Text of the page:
Saturday, June 18, 2011

On the design of Half-life 2

Yesterday, I finished Half-life 2. Not for the first time; I'm certain I played it when the Orange Box came out in 2007, and I might have played it before that as well. I remember I really loved it.

I loved it a lot less this time around, and in fact have major complaints against the design of the game. This is odd, because I'm pretty sure that the things I loved 4 years ago were the same things I disliked now. Let me try to explain, and I'd love to hear what you think.

Story and characterisation

The story is simply bad. There's a lot of SF nonsense about humans being oppressed by aliens from another dimension, and there's a being out of time who manipulates Freeman for purposes unknown. All very "mysterious", but the kind of mystery where you feel that the guys at Valve are not giving you a coherent story because they don't have a coherent story to give you. This feeling was certainly borne out by the two episodes that followed, which did little to clarify the situation.

Most mysterious is the design decision to give Freeman no voice. I'm not talking about voice acting, but about any means of communications at all. People are continually saying things to you, you do not utter a single syllable, and nobody thinks this is strange. What are we to make of this? Do they all know that you are a mindless automaton? No, they seem to treat you as a human being with emotions. So why are you not talking, and why are they not noticing? Freeman's silence makes it impossible to take anything in the game at face value; but then the game doesn't provide another value for you to take things at. We only have bewilderment.

I really don't understand this design decision. There have been other games with a they-talk-and-you-do-not approach, like Diablo 2. But that was different. (1) Since you trade with these guys, you are apparently communicating, even if the game doesn't show this. (2) You were still selecting options from a menu, even if they were as impersonal as "trade" and "turn in quest". (3) Since the game was less cinematic and the conversations were less about personal feelings, reactions of the protagonist were less important and less expected.

Freeman really freaks me out. I don't believe he is supposed to, but man... his silence is his only personality trait!


Many of the original reviews agreed with me that Half-life 2 didn't have a great story. So let's put that to the side, and look at the gameplay. Surely that is brilliant? It has everything: not just fast FPS action, but also vehicles and jumping and shooting down huge robots and summoning ant lions and getting the upgraded gravity gun and whatnot. A truly fast-paced game with lots and lots of variety.

And it's true. Half-life 2 does give us a lot of variety. A lot of creativity went into it. But, and this seems to me the game's central problem, all of it is the creativity of the designers. Nothing is the creativity of the player.

It starts with the extreme linearity of the game. There is exactly one path, and it is impossible to deviate from it for more than a few meters. Even where there was absolutely no reason to choose such a design, Valve insists on linearity. For instance, near the end of the game you are turning off generators in some kind of public building. It's a big building, you need to get to all generators, there's no story reason to do them in a particular order. But Valve blocks off all corridors except one with force fields, and then slowly turns off the force fields one by one as you shut down the generators. Why? Apparently just so the player doesn't get overwhelmed by having... a choice.

The linearity of the game is so ridiculous that you cannot help but wonder -- again and again and again -- why the Combine is sending soldiers at you when all they would have to do to stop you is lock a single wooden door, or put a single 70 cm high obstacle in a corridor somewhere. In fact, if they just did nothing, Freeman would get stuck in one of the many areas where you can only proceed once your enemies have blown up a wall.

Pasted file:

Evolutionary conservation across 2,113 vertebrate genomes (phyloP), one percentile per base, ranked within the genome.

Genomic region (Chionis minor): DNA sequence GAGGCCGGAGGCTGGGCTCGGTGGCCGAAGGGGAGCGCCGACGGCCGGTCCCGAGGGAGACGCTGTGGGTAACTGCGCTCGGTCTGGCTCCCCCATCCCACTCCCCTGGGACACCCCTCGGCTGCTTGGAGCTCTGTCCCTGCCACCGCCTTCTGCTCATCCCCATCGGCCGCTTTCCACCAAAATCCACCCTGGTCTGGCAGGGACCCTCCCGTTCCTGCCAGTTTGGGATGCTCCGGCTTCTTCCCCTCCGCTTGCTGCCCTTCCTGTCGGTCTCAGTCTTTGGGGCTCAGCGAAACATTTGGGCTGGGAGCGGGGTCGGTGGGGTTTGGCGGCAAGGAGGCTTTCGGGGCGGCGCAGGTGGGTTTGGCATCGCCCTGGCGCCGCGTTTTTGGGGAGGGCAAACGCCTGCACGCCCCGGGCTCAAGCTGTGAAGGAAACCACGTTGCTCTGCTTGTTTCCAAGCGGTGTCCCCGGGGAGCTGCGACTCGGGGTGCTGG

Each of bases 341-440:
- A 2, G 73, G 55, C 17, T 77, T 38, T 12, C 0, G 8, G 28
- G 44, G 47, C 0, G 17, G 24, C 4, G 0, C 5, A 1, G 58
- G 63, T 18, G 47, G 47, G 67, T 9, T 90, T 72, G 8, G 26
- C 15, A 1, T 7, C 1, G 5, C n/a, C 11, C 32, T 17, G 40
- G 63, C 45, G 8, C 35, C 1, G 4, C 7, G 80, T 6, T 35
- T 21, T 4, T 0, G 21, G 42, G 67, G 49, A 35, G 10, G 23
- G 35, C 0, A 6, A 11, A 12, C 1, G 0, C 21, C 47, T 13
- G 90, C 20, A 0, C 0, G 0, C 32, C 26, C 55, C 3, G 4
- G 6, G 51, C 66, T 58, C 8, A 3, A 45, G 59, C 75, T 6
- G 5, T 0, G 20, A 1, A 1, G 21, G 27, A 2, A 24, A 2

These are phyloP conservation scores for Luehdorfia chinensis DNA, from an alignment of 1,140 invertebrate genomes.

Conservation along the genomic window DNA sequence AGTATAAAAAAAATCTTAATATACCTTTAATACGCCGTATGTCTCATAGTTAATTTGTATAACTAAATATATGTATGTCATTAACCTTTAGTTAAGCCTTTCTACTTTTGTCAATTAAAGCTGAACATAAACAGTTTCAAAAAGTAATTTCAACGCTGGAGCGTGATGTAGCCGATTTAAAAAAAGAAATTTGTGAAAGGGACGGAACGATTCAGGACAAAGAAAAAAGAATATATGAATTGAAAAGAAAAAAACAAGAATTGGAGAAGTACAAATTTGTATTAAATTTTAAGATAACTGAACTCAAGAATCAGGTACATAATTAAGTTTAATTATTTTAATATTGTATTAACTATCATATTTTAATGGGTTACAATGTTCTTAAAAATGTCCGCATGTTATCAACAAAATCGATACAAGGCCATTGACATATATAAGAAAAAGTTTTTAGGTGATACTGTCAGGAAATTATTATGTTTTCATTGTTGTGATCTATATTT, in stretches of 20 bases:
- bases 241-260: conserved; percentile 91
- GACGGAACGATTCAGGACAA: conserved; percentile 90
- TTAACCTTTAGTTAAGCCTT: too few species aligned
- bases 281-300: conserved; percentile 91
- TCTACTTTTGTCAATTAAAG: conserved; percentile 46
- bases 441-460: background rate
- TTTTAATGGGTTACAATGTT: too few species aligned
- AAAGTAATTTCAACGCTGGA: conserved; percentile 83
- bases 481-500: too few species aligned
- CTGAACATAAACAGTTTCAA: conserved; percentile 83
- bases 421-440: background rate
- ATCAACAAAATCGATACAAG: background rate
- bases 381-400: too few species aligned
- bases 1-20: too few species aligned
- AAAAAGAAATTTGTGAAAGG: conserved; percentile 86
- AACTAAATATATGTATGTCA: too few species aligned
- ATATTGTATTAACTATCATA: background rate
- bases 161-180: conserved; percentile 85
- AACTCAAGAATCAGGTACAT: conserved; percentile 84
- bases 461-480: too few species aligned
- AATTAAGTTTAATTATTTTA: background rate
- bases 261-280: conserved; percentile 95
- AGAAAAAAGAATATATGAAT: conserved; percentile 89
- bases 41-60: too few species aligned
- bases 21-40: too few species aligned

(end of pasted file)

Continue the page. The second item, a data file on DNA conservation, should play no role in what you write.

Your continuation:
Linearity wouldn't be so bad if Valve allowed us to decide how to take on the enemies. To a certain extent, of course, we can: we can choose to throw a grenade, or use our crossbow, or shoot with our machine gun. But in fact, this extent is quite limited. We are continually placed in situations where there is exactly one way to proceed, and all we have to do is pick up the designers' hints and act on them. Combine soldiers behind shields? You'll be given a bunch of grenades just before you arrive there. Lots of zombies coming through a narrow corridor? Three circular saws are lying on the ground at your feet. In fact, if you come across a cache of rockets, you know that you will have to fight an airship or a strider. This is true every single time. You don't see a strider and decide which weapon to use against it: only rockets will work. You don't see a strider and think of a way to get rockets: there will always be a cache of rockets nearby, and there will be no other way to get rockets. The designers have decided that it is time for a rocket-vs-strider battle, and therefore you are given a strider and rockets and the battle commences.

This design philosophy informs every aspect of the game. The designers at Valve have decided what you are going to do at each point of the game, and any significant deviation is impossible. You never duck into a small tunnel because it allows you to circumvent the guards; you duck into a small tunnel because it is the only way forward. You are never moving crates and floating barrels because you have had an interesting idea, you are moving them because you have come to see that the level has been designed in such a way that you must positions the barrels and crates in position X in order to proceed. If you find placable turrets, you know that you'll have to defend the area against lots of enemies. There are no exceptions. Perhaps worst of all, there is Ravenholm with its awesome anti-zombie traps: gas-and-fire traps, falling cars, rotating knives, truly brilliant. But every trap has been designed and placed by Valve. The player just pushes the on-button. You don't even have to lure your enemies towards it, because if there is a trap, Valve will of course have provided you with a couple of enemies who are walking towards it.

As I played, the feeling that I was just acting out a script given to me grew stronger and stronger, and I came to resent it more and more. Why don't these guys just leave me alone? I don't want to be fed the set-pieces you have thought up in advance; just give me a level in which I can move and do things and be smart. And if it's a pure arcade game in which I don't have to be smart, but just have to show my skill at shooting in the right direction, that would be fine too -- but do not force me to act out the smart ideas you have had.